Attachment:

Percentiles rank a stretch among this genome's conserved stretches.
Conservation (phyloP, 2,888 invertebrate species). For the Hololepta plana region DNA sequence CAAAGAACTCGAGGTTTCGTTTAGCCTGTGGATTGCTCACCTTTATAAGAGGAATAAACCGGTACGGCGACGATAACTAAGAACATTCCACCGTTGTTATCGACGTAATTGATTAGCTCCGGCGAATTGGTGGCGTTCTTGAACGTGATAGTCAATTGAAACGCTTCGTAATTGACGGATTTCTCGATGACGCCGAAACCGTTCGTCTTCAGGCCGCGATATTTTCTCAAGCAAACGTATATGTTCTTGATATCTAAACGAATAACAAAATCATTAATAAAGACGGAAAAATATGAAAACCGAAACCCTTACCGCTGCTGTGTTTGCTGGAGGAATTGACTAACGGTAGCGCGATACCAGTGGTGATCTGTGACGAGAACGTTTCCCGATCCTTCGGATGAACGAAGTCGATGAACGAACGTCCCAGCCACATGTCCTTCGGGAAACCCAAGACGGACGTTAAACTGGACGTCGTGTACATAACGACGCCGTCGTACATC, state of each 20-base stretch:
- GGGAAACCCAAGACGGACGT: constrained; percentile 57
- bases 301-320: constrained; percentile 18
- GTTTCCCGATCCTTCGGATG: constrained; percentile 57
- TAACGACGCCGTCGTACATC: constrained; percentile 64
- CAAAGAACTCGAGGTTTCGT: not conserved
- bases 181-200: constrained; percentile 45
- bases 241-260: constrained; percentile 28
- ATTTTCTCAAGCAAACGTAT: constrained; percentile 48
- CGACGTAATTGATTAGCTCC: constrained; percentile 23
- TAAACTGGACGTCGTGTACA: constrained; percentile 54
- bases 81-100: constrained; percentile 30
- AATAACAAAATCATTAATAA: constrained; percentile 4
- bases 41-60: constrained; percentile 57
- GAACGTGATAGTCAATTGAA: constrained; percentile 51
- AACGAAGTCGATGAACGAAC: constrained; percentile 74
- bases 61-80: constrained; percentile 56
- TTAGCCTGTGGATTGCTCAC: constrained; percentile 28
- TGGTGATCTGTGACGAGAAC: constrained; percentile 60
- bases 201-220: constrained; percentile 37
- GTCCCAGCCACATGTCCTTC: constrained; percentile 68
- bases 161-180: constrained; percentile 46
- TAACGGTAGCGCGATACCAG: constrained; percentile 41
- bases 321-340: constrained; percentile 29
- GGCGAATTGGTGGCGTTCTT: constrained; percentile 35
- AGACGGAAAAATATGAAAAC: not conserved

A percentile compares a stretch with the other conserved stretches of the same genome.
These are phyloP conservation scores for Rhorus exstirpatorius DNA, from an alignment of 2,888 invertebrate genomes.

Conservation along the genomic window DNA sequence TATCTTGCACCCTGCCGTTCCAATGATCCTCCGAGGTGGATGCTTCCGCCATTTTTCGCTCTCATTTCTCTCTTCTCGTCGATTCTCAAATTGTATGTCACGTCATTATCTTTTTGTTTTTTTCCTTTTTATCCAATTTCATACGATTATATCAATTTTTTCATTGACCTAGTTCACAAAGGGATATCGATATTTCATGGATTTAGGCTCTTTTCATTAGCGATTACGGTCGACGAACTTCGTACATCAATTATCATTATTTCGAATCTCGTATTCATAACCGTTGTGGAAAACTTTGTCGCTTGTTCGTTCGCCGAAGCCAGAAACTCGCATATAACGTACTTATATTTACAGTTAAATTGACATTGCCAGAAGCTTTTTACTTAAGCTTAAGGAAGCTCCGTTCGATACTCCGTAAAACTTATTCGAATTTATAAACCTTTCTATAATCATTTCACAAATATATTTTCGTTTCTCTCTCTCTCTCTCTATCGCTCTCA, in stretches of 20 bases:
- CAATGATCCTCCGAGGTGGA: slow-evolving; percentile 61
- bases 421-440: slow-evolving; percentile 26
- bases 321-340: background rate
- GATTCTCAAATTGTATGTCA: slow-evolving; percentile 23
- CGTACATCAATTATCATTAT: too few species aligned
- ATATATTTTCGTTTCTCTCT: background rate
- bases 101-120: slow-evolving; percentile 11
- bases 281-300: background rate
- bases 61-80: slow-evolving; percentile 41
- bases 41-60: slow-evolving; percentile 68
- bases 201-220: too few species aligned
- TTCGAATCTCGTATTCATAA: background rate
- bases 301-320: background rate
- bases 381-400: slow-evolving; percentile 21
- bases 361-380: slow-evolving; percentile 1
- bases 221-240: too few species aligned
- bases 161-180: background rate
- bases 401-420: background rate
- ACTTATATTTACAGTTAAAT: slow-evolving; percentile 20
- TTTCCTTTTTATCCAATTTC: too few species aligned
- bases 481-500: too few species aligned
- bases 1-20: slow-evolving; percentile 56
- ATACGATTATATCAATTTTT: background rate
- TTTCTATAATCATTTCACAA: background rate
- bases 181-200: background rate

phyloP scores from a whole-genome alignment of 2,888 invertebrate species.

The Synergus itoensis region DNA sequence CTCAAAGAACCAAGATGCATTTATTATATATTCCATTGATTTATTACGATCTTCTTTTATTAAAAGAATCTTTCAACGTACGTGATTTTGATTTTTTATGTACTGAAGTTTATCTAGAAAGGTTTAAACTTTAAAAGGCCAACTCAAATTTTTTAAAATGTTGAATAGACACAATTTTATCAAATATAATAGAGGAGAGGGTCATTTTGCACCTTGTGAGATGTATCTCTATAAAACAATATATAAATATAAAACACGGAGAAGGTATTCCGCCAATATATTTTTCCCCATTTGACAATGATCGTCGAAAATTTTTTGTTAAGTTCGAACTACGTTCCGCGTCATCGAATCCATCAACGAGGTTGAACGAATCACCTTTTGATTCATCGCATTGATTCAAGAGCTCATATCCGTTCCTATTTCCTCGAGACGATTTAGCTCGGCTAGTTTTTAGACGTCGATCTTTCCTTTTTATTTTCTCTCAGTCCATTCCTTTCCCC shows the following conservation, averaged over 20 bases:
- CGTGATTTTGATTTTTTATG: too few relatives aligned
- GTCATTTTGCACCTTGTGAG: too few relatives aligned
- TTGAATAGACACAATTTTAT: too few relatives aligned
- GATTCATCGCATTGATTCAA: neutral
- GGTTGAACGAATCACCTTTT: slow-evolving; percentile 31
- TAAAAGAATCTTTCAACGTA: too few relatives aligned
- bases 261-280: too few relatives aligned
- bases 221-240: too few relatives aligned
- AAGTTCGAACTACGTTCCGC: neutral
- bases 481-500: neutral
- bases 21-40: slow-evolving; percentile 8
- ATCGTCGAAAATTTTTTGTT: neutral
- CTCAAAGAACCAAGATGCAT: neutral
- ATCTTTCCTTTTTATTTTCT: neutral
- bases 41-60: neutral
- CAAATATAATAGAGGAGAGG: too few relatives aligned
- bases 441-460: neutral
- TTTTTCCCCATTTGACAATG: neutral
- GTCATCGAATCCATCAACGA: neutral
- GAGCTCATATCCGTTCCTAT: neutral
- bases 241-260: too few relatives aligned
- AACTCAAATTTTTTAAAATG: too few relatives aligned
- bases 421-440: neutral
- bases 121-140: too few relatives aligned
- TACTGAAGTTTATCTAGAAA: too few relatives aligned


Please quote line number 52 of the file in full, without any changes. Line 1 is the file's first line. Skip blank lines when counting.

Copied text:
- bases 1-20: slow-evolving; percentile 56